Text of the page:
Again : “ Eranistes.—St. Peter says, “Christ having suffered for us in the flesh. Orthodox.-Surely this is quite agreeable to our doctrine ; for we

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have learned our Canon of doctrines from Holy Scripture.”

One more passage shall be cited. “To add any thing to the words of Scripture is madness and audacity ; but to open the Sacred Text, and to develope its hidden sense, is holy and religious. Here is the doctrine of the Gallic Vincentius in the mouth of a Syrian Bishop'.

Nothing, I think, is plainer from these extracts, than that the authors of them looked upon Scripture as the standard of proof, the tribunal of appeal, in controversy." Now how strikingly coincident with this view are the words of our Articles? “Holy Scripture containeth all things necessary to salvation, so that(i. e. in such sense that) “ whatsoever is not read therein, nor may be proved thereby, is not to be required of any man.” The Article is altogether of a polemical character.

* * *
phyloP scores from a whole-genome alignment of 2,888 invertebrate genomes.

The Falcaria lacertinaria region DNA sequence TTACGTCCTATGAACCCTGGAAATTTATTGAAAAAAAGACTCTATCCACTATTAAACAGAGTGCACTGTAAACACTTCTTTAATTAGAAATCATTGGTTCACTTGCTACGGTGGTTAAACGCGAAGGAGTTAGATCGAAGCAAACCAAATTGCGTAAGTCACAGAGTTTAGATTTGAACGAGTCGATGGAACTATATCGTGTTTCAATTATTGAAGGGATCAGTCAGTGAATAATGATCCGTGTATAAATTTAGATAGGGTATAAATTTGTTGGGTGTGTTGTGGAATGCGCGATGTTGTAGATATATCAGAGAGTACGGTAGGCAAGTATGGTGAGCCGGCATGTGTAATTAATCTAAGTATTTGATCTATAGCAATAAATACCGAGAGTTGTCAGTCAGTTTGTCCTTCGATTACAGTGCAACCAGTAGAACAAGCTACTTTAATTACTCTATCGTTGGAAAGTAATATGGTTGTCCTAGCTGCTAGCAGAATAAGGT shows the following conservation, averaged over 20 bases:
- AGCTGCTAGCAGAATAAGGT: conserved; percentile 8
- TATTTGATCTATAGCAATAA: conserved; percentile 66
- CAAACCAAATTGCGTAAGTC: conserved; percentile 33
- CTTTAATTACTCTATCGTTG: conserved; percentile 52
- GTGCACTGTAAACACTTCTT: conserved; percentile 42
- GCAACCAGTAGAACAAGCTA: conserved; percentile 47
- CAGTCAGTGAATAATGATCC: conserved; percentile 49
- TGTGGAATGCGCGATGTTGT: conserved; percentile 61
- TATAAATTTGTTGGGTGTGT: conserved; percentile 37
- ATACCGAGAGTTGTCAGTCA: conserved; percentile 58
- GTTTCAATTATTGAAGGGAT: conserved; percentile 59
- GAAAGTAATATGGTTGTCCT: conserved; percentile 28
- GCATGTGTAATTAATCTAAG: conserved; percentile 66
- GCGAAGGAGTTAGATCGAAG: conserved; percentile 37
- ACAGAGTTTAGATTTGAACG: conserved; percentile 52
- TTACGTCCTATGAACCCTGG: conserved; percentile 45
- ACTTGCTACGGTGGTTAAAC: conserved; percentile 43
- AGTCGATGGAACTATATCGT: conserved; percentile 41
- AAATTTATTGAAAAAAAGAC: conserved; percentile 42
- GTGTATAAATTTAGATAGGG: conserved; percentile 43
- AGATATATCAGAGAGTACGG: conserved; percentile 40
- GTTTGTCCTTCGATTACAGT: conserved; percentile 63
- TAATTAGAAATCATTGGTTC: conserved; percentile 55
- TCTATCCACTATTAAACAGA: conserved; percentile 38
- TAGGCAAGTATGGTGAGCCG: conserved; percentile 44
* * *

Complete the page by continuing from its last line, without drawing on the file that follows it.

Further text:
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And now, that our discussions on what may fitly be called the Prophetical Office of the Church draw to a close, the thought, with which we entered on the subject is apt to recur, when the excitement of the inquiry has subsided, and weariness has succeeded, that what has been said is but a dream, the wanton exercise, rather than the practical conclusions of the intellect. Such is the feeling of minds unversed in the disappointments of the world, incredulous how much it has of promise, how little of substance ; what intricacy and confusion beset the most certain truths; how much must be taken on trust, in order to be possessed; how little can be realized except by an effort of the will; how great a part of enjoyment lies in resignation. Without some portion of that Divine Philosophy which bids us consider “the kingdom of God” to be “ within us,”and which, by prayer and meditation, by acting on